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New Model Solves Grandfather Paradox

Zonk posted more than 9 years ago | from the i'm-my-own-grandpa dept.

Science 887

goldfishy writes "If you went back in time and met your teenage parents, you could not split them up and prevent your birth - even if you wanted to, a new quantum model has stated. Researchers speculate that time travel can occur within a kind of feedback loop where backwards movement is possible, but only in a way that is 'complementary' to the present. In theory, you could go back in time and meet your infant father but you could not kill him." From the article: "Quantum behaviour is governed by probabilities. Before something has actually been observed, there are a number of possibilities regarding its state. But once its state has been measured those possibilities shrink to one - uncertainty is eliminated."

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You insensitive clod! (5, Funny)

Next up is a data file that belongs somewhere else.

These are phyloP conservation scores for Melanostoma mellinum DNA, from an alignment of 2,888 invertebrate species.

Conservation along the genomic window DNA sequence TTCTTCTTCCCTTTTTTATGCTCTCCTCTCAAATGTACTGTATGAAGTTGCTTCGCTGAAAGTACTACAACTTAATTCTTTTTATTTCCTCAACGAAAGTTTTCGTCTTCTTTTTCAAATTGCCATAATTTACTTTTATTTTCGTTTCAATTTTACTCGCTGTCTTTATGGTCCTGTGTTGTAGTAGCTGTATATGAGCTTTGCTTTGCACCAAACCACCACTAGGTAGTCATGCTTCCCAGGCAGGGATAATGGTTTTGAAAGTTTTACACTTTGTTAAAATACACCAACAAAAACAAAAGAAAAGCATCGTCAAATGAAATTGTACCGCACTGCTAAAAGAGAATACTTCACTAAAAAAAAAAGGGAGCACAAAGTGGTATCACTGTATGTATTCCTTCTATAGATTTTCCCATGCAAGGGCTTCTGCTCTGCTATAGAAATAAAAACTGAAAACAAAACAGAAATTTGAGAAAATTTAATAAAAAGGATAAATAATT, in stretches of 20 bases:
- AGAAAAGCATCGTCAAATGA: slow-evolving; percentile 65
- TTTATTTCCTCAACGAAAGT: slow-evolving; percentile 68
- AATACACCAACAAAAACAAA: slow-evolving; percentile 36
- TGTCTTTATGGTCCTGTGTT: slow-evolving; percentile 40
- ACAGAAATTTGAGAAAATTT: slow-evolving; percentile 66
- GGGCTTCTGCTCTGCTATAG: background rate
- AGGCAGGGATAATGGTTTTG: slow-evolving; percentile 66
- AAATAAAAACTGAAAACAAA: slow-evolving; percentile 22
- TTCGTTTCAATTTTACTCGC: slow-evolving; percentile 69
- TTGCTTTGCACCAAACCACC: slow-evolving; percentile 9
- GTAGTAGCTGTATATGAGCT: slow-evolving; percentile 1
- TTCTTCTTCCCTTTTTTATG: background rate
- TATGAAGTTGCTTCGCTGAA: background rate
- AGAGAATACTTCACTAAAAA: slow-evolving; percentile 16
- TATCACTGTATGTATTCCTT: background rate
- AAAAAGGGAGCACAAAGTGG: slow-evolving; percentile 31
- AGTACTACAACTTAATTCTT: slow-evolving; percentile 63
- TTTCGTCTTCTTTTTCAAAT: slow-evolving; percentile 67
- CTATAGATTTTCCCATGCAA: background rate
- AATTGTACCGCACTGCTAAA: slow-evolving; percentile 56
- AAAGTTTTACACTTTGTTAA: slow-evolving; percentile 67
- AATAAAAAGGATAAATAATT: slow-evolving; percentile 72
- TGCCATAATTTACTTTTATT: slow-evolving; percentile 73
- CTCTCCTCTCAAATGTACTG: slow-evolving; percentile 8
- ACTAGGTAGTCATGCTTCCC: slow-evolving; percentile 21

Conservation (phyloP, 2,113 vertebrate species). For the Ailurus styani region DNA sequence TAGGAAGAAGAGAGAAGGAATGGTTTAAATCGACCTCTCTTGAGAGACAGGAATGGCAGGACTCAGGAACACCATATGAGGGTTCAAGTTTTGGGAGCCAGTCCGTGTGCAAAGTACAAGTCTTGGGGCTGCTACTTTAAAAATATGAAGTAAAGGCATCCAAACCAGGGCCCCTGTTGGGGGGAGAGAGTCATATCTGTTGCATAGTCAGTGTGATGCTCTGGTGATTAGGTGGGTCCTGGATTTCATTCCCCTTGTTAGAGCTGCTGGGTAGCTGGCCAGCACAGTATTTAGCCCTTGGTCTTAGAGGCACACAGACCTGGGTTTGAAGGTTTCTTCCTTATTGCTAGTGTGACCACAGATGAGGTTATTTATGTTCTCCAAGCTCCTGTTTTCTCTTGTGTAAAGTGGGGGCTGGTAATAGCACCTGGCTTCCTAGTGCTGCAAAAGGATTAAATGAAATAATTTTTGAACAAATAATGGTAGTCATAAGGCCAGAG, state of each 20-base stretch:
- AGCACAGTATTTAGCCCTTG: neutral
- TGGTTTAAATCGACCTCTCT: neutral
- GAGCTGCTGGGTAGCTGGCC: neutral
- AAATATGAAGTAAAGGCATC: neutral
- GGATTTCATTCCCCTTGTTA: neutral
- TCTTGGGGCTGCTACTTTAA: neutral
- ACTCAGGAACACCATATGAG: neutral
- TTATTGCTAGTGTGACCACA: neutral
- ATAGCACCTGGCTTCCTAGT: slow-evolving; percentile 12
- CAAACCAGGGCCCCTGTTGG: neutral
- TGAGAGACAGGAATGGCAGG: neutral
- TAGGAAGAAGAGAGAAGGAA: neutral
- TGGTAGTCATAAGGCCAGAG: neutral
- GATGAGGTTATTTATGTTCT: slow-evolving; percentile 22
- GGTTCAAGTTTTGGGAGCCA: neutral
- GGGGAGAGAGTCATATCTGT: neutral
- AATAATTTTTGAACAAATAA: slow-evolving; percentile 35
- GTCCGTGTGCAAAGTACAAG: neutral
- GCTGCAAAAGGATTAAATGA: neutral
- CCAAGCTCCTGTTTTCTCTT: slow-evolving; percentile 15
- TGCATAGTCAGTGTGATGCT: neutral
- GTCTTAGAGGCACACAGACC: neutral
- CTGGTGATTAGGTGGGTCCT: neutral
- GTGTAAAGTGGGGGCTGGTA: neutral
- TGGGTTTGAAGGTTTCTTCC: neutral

Anonymous Coward | more than 9 years ago | (#12847980)

I am my own grandfather!

Re:You insensitive clod! (-1, Redundant)

bob15811 (892769) | more than 9 years ago | (#12848036)

lol

Re:You insensitive clod! (0)

Anonymous Coward | more than 9 years ago | (#12848091)

I am everyone's own grandfather. Who did I do?

1) Luke
2) Mitochondrial Eve
3) Chewbacca

And what will my defense be?

Re:You insensitive clod! (5, Funny)

Fjornir (516960) | more than 9 years ago | (#12848149)

Many, many years ago when I was 23
I was married to a Wider who was purty as can be
This Wider had a grown-up daughter who had hair of red
My father fell in love with her and soon they two were wed

This made my dad my son-in-law and changed my very life
For my daughter was my mother cause she was my father's wife
To complicate the matter even though it brought me joy
I soon became the father of a bouncing baby boy

I'm my own grampa,
I'm my own grampa
It sounds funny I know
But it really is so
I'm my own grampa

My little baby then became a brother-in-law to dad
And so became my uncle though it made me very sad
For if he was my uncle then that also made him brother
Of the Wider's grown up daughter who of course was my step-mother

My father's wife then had a son who kept them on the run
And he became my granchild for he was my daughters son
My wife is now my mother's mother and it makes me blue
Because although she is my wife she's my grandmother too

I'm my own grampa,
I'm my own grampa
It sounds funny I know
But it really is so
I'm my own grampa

Oh if my wife is my grandmother then I'm her grandchild
And every time I think of it, it nearly drives me wild
For now I have become strangest case you ever saw
As husband of my own grandmother I'm my own grampa

I'm my own grampa,